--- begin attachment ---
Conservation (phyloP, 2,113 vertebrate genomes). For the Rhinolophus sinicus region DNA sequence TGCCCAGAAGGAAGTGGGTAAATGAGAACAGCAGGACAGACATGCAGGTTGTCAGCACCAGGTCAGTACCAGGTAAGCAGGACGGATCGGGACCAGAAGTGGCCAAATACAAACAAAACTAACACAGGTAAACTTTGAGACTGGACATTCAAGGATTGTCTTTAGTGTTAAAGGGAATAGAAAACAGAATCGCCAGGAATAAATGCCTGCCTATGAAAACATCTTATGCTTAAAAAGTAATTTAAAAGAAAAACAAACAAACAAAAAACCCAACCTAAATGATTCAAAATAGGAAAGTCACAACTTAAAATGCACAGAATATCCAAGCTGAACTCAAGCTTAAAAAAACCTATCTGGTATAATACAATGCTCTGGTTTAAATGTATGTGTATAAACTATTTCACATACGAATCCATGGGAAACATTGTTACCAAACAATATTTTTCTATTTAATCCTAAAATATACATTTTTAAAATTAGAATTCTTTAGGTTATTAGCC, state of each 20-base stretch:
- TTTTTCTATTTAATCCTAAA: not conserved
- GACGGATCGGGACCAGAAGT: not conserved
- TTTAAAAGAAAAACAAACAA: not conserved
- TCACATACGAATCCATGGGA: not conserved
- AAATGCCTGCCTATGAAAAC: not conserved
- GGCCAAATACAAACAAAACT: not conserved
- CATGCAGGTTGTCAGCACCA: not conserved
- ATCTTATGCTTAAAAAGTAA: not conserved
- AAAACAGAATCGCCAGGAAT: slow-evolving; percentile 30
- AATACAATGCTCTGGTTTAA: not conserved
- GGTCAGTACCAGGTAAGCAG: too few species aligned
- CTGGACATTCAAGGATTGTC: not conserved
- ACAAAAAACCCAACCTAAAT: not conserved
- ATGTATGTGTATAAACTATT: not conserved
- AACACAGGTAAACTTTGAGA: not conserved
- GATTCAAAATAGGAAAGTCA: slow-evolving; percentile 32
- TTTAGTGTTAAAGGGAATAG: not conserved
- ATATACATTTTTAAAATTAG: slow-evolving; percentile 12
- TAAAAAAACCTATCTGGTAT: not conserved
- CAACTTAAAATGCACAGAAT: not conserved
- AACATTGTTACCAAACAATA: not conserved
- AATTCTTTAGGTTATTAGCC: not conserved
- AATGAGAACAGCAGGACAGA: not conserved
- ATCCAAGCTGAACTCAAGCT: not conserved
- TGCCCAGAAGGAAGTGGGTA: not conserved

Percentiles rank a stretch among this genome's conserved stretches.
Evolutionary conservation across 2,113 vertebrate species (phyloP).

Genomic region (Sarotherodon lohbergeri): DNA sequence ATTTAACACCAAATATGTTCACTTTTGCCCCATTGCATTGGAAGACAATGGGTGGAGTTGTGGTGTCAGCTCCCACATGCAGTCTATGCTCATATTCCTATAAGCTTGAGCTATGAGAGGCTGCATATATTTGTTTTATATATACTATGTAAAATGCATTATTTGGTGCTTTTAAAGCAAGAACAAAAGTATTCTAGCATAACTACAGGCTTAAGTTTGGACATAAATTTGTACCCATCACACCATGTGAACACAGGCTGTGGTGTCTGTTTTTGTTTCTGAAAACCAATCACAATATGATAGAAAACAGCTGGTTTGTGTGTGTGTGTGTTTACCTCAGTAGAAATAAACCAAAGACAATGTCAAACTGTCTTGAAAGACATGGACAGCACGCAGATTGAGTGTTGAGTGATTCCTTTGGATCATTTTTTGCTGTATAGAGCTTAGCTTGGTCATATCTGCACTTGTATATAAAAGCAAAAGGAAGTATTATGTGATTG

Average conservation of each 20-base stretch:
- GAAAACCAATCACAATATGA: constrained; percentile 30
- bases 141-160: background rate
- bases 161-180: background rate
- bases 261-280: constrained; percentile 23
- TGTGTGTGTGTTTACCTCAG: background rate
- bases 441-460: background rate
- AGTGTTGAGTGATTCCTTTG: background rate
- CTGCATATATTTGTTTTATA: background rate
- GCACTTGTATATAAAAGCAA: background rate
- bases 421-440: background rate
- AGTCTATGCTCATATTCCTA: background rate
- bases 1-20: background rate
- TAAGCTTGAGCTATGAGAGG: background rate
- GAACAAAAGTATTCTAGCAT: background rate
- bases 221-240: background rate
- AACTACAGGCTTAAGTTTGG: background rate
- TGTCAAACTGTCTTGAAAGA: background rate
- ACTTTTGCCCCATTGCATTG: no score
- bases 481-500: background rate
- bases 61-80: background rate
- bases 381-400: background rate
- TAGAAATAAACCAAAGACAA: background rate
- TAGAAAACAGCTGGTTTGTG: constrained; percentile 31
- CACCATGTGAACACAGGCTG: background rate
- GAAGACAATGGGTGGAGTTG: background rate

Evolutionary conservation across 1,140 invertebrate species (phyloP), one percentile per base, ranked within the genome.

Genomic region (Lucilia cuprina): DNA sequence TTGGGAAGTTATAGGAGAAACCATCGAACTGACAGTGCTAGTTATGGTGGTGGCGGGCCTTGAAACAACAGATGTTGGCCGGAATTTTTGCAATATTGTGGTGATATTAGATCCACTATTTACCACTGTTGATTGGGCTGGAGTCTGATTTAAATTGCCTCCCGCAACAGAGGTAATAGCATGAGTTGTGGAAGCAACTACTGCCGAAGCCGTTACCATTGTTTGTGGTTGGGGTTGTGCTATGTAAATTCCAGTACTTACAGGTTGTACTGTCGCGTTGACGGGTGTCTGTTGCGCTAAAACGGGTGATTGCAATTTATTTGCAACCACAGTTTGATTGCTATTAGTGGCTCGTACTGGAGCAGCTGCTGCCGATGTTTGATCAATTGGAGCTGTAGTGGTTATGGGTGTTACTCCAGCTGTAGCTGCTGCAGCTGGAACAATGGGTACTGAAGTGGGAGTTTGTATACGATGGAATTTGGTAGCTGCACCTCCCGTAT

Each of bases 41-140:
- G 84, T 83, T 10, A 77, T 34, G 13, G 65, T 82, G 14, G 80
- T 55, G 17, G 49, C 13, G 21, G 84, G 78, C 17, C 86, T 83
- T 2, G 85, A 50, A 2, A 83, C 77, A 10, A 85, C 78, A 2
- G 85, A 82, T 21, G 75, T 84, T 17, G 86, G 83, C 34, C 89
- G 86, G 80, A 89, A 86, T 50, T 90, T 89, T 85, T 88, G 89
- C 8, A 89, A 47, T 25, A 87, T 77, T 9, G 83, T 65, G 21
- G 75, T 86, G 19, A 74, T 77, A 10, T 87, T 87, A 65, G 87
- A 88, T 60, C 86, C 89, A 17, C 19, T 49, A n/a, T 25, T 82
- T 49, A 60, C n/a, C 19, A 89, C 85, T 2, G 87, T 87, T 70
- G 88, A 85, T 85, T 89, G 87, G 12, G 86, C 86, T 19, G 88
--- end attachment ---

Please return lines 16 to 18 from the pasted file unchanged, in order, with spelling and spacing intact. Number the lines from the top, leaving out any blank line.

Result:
- AACACAGGTAAACTTTGAGA: not conserved
- GATTCAAAATAGGAAAGTCA: slow-evolving; percentile 32
- TTTAGTGTTAAAGGGAATAG: not conserved